SAN DIEGO -- Low-density coronary plaque detected by multi-slice CT angiography (CTA) predicted an increased risk of cardiac events in the absence of hemodynamically significant stenosis.
SAN DIEGO, Sept. 13 -- Low-density coronary plaque detected by multi-slice CT angiography (CTA) predicted an increased risk of cardiac events in the absence of hemodynamically significant stenosis.
CTA identified low-density plaque in almost half of patients who developed unstable angina or myocardial infarction during almost three years of follow-up, Yuichi Sato, M.D., of Nihon University in Tokyo reported at the American Society of Nuclear Cardiology meeting here.
Patients with low-density plaque also had triple the likelihood of acute coronary syndrome during follow-up, Dr. Sato and colleagues found.
"The presence of low-dense plaques on CT without hemodynamically significant stenosis was an independent predictor of future cardiac events [among patients with multiple coronary risk factors]," said Dr. Sato.
Although multi-slice CTA has increased the capability to identify presumed hemodynamically insignificant plaque, the prognostic implications of such detection have never been determined.
So the investigators reviewed records on 810 patients who underwent multi-slice CTA from 2001 through 2005 and were followed for a median of 1,062 days. Low-density plaque was defined as luminal narrowing of 25% to 50% in a vessel 2.0 mm in diameter and a CT density of less than 68 Hounsfield units.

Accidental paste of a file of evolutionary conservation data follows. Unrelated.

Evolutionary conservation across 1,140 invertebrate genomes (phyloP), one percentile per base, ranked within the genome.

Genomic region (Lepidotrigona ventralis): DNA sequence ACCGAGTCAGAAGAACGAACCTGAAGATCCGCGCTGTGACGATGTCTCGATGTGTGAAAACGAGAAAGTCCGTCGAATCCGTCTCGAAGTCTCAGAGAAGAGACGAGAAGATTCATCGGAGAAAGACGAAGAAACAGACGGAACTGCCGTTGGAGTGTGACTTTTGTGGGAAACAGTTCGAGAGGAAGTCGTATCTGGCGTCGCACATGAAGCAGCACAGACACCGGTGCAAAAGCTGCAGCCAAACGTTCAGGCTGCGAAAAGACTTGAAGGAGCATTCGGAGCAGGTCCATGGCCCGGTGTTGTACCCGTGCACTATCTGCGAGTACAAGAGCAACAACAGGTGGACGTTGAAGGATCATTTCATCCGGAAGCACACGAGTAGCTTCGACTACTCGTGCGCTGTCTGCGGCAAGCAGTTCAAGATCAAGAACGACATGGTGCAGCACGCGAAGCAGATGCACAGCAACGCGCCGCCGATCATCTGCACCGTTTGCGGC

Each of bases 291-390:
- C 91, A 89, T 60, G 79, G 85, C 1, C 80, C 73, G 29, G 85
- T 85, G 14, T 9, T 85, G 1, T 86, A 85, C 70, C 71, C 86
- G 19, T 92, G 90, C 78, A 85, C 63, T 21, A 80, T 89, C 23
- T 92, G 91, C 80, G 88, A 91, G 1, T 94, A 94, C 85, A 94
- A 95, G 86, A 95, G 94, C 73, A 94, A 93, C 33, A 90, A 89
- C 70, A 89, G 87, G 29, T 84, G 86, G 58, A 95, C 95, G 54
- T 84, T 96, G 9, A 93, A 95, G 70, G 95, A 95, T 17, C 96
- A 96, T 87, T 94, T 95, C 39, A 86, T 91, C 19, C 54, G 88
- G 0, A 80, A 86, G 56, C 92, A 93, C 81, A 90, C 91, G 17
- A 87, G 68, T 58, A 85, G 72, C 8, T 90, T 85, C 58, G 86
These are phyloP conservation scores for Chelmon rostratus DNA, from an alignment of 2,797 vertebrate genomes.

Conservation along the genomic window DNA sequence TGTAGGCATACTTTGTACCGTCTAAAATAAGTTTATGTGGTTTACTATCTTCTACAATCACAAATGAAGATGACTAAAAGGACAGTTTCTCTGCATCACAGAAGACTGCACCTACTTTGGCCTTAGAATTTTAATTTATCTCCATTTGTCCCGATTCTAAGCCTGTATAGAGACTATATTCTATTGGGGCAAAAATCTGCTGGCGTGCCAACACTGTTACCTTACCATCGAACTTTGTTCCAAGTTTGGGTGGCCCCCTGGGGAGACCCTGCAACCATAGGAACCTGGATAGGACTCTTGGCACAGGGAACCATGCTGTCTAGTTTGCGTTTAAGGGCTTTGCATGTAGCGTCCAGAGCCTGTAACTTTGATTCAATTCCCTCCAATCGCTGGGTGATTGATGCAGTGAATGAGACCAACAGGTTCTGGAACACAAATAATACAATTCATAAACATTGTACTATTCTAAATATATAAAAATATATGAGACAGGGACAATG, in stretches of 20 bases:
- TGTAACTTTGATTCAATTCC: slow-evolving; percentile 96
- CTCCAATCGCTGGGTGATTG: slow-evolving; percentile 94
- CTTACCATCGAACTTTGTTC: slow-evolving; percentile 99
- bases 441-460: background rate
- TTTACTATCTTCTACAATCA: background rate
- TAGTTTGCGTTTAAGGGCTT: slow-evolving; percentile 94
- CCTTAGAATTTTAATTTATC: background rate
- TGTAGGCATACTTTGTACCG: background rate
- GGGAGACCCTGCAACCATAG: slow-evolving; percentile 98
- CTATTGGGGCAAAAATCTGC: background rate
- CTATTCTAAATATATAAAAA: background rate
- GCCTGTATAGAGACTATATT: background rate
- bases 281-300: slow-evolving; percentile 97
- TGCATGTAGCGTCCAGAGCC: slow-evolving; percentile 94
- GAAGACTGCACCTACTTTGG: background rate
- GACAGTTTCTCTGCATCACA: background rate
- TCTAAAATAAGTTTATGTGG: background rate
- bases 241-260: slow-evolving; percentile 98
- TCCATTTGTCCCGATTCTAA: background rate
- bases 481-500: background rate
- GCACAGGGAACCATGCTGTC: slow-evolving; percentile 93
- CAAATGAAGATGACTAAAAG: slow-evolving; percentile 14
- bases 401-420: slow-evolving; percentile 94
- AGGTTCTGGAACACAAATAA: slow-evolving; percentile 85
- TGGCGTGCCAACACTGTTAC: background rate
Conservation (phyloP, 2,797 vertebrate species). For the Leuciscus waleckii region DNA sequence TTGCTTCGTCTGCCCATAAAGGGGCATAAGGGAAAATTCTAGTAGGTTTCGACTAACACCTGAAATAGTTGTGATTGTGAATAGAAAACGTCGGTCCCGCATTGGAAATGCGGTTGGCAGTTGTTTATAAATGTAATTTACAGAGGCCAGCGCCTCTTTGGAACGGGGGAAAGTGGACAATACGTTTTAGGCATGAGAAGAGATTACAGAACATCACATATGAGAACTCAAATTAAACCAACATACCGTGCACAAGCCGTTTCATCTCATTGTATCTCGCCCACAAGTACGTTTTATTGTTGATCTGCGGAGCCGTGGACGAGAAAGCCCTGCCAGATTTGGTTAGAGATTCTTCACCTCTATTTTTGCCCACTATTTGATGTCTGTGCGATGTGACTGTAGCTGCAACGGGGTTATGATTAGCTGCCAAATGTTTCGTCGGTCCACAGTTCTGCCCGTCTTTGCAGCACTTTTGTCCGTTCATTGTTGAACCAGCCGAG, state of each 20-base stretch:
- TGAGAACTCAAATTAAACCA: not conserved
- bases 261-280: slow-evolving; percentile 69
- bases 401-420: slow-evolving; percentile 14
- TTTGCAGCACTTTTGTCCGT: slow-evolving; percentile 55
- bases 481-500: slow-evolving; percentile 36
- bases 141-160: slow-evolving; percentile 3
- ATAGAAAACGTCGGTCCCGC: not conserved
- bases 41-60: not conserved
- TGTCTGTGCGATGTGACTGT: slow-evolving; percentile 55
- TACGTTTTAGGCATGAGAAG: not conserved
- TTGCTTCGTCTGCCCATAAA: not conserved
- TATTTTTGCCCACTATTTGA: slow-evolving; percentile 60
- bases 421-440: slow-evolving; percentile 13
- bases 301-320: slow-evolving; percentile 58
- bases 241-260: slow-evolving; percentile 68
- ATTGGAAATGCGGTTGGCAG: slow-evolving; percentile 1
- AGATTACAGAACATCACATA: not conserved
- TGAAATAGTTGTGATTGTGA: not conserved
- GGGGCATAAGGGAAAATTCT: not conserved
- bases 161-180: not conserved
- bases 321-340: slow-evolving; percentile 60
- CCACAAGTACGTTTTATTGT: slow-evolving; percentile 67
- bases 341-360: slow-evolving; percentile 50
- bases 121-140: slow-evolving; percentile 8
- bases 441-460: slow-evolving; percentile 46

Multi-slice CTA detected low-density plaque in 23% of patients; median CT density was 36.8 HU. Patients with low-density plaque were more likely to be male and had higher rates of diabetes, hyperlipidemia, and smoking compared with patients who had negative CTA studies.
The final adjudicated event rate included 16 patients with unstable angina, five of whom had low-density plaque on CTA, and seven with acute MI, five associated with low-density plaque.
Calculation of annualized cardiac event rates showed that patients with low-density plaque had an acute coronary syndrome rate of 1.82 versus 0.66 among patients with negative CTA results (P